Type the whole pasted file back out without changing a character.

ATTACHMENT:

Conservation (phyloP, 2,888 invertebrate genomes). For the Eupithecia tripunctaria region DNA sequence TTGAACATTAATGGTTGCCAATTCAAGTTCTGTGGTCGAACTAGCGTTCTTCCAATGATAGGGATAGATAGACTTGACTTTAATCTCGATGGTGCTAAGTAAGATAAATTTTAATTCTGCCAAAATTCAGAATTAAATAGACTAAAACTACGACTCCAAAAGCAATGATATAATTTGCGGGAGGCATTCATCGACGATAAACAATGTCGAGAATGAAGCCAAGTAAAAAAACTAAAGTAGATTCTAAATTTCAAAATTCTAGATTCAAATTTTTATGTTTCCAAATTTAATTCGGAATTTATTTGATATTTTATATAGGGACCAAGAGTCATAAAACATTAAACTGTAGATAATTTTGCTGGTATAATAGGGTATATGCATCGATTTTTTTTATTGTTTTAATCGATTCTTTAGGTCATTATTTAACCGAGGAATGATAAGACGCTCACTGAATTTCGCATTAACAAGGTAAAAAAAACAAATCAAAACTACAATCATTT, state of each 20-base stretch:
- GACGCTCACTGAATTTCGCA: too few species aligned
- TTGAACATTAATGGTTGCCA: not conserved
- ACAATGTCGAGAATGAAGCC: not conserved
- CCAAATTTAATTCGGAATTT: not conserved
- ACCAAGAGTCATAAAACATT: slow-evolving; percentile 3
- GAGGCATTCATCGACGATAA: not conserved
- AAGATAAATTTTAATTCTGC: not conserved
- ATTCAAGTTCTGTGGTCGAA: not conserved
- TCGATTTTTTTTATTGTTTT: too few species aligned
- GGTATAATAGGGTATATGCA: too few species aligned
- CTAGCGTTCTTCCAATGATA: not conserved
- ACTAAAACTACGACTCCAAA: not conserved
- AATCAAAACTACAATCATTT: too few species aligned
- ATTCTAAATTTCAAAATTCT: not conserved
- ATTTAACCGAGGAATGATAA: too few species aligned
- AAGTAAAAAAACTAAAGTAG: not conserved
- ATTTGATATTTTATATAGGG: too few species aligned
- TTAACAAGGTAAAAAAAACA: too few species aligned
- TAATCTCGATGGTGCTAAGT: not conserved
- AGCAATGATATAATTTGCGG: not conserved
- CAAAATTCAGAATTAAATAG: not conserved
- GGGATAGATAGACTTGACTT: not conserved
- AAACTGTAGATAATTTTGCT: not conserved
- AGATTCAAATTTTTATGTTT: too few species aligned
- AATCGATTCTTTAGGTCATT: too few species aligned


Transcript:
Conservation (phyloP, 2,888 invertebrate genomes). For the Eupithecia tripunctaria region DNA sequence TTGAACATTAATGGTTGCCAATTCAAGTTCTGTGGTCGAACTAGCGTTCTTCCAATGATAGGGATAGATAGACTTGACTTTAATCTCGATGGTGCTAAGTAAGATAAATTTTAATTCTGCCAAAATTCAGAATTAAATAGACTAAAACTACGACTCCAAAAGCAATGATATAATTTGCGGGAGGCATTCATCGACGATAAACAATGTCGAGAATGAAGCCAAGTAAAAAAACTAAAGTAGATTCTAAATTTCAAAATTCTAGATTCAAATTTTTATGTTTCCAAATTTAATTCGGAATTTATTTGATATTTTATATAGGGACCAAGAGTCATAAAACATTAAACTGTAGATAATTTTGCTGGTATAATAGGGTATATGCATCGATTTTTTTTATTGTTTTAATCGATTCTTTAGGTCATTATTTAACCGAGGAATGATAAGACGCTCACTGAATTTCGCATTAACAAGGTAAAAAAAACAAATCAAAACTACAATCATTT, state of each 20-base stretch:
- GACGCTCACTGAATTTCGCA: too few species aligned
- TTGAACATTAATGGTTGCCA: not conserved
- ACAATGTCGAGAATGAAGCC: not conserved
- CCAAATTTAATTCGGAATTT: not conserved
- ACCAAGAGTCATAAAACATT: slow-evolving; percentile 3
- GAGGCATTCATCGACGATAA: not conserved
- AAGATAAATTTTAATTCTGC: not conserved
- ATTCAAGTTCTGTGGTCGAA: not conserved
- TCGATTTTTTTTATTGTTTT: too few species aligned
- GGTATAATAGGGTATATGCA: too few species aligned
- CTAGCGTTCTTCCAATGATA: not conserved
- ACTAAAACTACGACTCCAAA: not conserved
- AATCAAAACTACAATCATTT: too few species aligned
- ATTCTAAATTTCAAAATTCT: not conserved
- ATTTAACCGAGGAATGATAA: too few species aligned
- AAGTAAAAAAACTAAAGTAG: not conserved
- ATTTGATATTTTATATAGGG: too few species aligned
- TTAACAAGGTAAAAAAAACA: too few species aligned
- TAATCTCGATGGTGCTAAGT: not conserved
- AGCAATGATATAATTTGCGG: not conserved
- CAAAATTCAGAATTAAATAG: not conserved
- GGGATAGATAGACTTGACTT: not conserved
- AAACTGTAGATAATTTTGCT: not conserved
- AGATTCAAATTTTTATGTTT: too few species aligned
- AATCGATTCTTTAGGTCATT: too few species aligned